The motion did not merit any consideration, as the Federal court had no power to grant a nonsuit against the will of the plaintiff in any case. The expression under these circumstances of any reason why the court would not grant the motion, if it possessed the power, was aside the case, and is not, therefore, entitled to any weight whatever as authority. It was true, however, as observed by the court, that no such contract with the public, as stated, was implied, and inasmuch as Congress was expressly authorized by the Constitution to secure for a limited time to inventors the exclusive right to their discoveries, it had the power in that way to impair the obligation of such a contract, if any had existed. And this is perhaps, all that Mr. Justice Washington meant. It is evident from his language in Ogden v. Saunders, that he repudiated the existence of any general power in Congress to destroy or impair vested private rights.
What I have heretofore said respecting the power of Congress to make the notes of the United States a legal tender in payment of debts contracted previous to the act of 1862, and to interfere with contracts, has had reference to debts and contracts between citizens. But the same power which is asserted over these matters is also asserted with reference to previous debts owing by the government, and must equally apply to contracts between the government and the citizen. The act of 1862 declares that the notes issued shall be a legal tender in payment of all debts, public and private, with the exception of duties on imports and interest on the public debt. If they are a legal tender for antecedent private debts, they are also a legal tender for such debts owing by the United States, except in the cases mentioned. That any exception was made was a mere matter of legislative discretion. Express contracts for the payment of gold or silver have been maintained by this court, and specifically enforced on the ground that, upon a proper construction of the act of 1862, in connection with other acts Congress intended to except these contracts from the operation of the legal tender provision. But the power covers all cases if it exist at all. The power to make the notes of the United States the legal equivalent to gold and silver necessarily includes the power to cancel with them specific contracts for gold as well as money contracts generally. Before the passage of the act of 1862, there was no legal money except that which consisted of metallic coins, struck or regulated by the authority of Congress. Dollars then meant, as already said, certain pieces of gold or silver, certified to be of a prescribed weight and purity by their form and impress received at the mint. The designation of dollars, in prveious contracts, meant gold or silver dollars as plainly as if those metals were specifically named.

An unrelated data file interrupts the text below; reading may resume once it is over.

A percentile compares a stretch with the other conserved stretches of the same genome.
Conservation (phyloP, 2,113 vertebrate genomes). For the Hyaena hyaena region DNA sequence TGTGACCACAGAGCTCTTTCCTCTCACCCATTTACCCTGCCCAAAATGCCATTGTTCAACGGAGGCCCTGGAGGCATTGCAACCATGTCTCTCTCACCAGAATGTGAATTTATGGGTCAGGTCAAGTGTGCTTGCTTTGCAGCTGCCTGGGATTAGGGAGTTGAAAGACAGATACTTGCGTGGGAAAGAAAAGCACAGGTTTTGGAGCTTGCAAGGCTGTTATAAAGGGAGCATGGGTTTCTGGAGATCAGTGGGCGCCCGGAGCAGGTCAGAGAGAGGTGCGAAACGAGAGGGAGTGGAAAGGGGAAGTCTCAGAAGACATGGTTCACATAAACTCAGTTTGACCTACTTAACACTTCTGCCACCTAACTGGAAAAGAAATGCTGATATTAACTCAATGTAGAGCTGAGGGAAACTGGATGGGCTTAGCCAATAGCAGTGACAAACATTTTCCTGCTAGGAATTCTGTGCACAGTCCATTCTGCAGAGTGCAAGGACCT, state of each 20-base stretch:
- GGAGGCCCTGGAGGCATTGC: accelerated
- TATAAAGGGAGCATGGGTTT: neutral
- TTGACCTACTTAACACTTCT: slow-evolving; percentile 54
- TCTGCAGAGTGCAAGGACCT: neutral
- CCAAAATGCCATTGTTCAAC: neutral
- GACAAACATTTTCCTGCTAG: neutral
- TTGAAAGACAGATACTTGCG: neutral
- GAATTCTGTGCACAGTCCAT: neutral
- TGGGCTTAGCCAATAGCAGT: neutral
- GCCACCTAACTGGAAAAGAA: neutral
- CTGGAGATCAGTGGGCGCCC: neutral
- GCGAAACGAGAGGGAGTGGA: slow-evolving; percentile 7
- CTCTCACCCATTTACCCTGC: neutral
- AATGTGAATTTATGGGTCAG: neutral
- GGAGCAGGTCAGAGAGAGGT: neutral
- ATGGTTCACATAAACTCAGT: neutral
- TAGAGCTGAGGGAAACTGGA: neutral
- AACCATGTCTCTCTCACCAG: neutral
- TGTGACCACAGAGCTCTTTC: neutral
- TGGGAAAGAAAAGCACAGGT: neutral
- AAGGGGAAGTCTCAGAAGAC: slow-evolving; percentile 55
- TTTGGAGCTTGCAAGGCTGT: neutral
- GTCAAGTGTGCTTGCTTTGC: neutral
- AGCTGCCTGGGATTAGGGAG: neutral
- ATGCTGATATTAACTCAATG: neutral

It follows, then, logically, from the doctrine advanced by the majority of the court as to the power of Congress over the subject of legal tender, that Congress may borrow gold coin upon a pledg of the public faith to repay gold at the maturity of its obligations, and yet, in direct disregard of its pledge, in open violation of faith, may compel the lender to take, in place of the gold stipulated, its own promises; and that legislation of this character would not be in violation of the Constitution, but in harmony with its letter and spirit.
The government is, at the present time, seeking, in the markets of the world, a loan of several hundred millions of dollars in gold upon securities containing the promises of the United States to repay the money, principal and interest, in gold; yet this court, the highest tribunal of the country, this day declares, by its solemn decision, that should such loan be obtained, it is entirely competent for Congress to pay it off, not in gold, but in notes of the United States themselves, payable at such time and in such manner as Congress may itself determine, and that legislation sanctioning such gross breach of faith would not be repugnant to the fundamental law of the land.
What is this but declaring that repudiation by the government of the United States of its solemn obligations would be constitutional? Whenever the fulfilment of the obligation in the manner stipulated is refused, and the acceptance of something different from that stipulated is enforced against the will of the creditor, a breach of faith is committed; and to the extent of the difference of value between the thing stipulated and the thing which the creditor is compelled to receive, there is repudiation of the original obligation. I am not willing to admit that the Constitution, the boast and glory of our country, would sanction or permit any such legislation. Repudiation in any form, or to any extent, would be dishonor, and for the commission of this public crime no warrant, in my judgment, can ever be found in that instrument.
Some stress has been placed in argument in support of the asserted power of Congress over the subject of legal tender in the fact that Congress can regulate the alloy of the coins issued under its authority, and has exercised its power in this respect, without question, by diminishing in some instances, the actual quantity of gold or silver they contain. Congress, it is assumed, can thus put upon the coins issued other than their intrinsic value; therefore, it is argued, Congress may, by its declaration, give a value to the notes of the United States, issued to be used as money, other than that which they actually possess.